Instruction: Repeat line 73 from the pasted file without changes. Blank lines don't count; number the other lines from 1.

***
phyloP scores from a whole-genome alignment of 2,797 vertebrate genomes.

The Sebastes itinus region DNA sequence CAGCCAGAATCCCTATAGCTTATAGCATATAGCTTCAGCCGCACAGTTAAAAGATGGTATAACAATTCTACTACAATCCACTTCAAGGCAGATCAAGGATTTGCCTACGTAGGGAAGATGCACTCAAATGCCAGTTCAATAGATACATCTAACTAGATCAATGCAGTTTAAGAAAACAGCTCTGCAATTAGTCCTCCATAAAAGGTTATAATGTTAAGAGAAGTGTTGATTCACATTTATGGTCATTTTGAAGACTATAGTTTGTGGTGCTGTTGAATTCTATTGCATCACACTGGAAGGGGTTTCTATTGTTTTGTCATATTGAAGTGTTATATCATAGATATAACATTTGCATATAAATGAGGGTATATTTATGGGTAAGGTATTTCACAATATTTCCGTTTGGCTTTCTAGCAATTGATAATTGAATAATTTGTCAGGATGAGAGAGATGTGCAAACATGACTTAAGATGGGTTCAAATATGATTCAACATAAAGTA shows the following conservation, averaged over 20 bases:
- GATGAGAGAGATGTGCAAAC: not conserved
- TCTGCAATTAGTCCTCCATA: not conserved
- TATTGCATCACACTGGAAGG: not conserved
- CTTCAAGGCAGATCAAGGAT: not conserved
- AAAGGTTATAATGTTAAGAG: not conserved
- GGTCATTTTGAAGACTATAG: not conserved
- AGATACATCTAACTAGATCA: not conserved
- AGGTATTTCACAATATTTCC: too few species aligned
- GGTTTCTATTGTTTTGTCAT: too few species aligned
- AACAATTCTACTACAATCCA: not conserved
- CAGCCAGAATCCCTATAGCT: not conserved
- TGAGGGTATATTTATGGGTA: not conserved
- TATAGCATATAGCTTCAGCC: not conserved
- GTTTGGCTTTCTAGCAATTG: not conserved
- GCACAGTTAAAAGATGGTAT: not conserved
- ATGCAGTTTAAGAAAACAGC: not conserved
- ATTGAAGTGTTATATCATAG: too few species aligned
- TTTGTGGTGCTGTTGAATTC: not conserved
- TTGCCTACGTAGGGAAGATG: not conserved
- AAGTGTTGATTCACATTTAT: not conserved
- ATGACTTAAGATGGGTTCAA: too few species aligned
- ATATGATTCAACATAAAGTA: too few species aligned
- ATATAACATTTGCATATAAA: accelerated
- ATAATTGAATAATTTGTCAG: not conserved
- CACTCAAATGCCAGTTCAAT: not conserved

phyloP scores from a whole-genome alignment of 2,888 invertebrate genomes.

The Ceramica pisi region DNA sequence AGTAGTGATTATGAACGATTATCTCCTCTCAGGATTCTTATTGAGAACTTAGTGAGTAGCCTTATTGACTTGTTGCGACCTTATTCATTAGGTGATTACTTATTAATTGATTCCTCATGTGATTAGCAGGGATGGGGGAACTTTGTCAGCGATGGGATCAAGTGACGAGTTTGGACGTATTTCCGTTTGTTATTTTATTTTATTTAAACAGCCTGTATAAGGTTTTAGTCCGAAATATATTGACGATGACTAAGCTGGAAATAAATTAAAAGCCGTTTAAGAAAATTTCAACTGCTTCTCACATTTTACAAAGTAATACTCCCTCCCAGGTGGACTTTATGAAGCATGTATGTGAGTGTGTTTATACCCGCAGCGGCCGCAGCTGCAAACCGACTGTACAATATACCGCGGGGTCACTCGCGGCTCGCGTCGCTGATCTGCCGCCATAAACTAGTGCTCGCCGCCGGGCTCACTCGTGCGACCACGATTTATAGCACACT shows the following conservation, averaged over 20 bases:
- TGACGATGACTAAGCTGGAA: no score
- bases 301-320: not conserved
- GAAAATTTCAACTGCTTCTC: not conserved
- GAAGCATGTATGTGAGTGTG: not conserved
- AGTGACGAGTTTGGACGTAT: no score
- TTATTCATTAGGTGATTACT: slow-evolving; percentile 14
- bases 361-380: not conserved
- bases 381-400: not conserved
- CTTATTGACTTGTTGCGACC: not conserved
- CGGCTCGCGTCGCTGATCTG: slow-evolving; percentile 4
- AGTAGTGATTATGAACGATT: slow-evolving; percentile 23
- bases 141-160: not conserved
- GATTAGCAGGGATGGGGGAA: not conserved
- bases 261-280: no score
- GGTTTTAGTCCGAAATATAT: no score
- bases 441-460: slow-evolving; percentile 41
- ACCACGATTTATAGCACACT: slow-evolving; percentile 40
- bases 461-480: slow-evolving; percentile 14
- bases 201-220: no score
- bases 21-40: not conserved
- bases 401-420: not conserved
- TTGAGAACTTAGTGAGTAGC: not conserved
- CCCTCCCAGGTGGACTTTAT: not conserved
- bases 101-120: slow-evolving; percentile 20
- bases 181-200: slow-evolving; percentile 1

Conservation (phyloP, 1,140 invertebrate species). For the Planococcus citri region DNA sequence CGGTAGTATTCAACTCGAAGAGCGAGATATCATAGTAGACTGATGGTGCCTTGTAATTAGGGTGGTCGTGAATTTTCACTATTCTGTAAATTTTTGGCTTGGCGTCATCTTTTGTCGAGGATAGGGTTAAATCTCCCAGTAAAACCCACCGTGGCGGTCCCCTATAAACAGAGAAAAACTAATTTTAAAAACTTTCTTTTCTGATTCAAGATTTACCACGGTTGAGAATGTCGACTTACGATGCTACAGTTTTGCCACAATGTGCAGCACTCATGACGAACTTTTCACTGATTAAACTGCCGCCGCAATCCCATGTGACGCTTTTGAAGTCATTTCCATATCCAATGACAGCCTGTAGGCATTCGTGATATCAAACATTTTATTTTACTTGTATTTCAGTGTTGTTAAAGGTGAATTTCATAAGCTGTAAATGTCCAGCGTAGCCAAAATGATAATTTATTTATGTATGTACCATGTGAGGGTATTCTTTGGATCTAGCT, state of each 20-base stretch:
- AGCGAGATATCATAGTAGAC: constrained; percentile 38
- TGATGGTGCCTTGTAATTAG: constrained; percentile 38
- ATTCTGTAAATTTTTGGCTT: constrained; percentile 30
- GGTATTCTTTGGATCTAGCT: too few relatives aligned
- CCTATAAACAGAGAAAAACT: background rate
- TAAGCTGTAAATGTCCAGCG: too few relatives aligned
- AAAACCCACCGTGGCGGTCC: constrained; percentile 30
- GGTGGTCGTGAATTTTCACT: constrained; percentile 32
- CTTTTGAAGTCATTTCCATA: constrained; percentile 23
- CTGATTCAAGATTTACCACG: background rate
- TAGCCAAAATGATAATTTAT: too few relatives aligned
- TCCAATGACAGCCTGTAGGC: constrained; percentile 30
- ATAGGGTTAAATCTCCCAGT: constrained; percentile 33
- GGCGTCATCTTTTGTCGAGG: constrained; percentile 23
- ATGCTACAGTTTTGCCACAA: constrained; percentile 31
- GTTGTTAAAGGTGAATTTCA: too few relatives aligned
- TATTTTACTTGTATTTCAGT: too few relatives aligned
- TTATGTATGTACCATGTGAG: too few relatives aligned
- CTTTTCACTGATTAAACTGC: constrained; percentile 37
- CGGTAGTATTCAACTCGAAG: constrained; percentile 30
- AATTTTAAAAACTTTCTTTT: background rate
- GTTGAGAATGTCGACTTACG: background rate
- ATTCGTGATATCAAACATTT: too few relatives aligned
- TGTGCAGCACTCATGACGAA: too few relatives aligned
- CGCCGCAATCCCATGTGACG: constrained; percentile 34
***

- TTATGTATGTACCATGTGAG: too few relatives aligned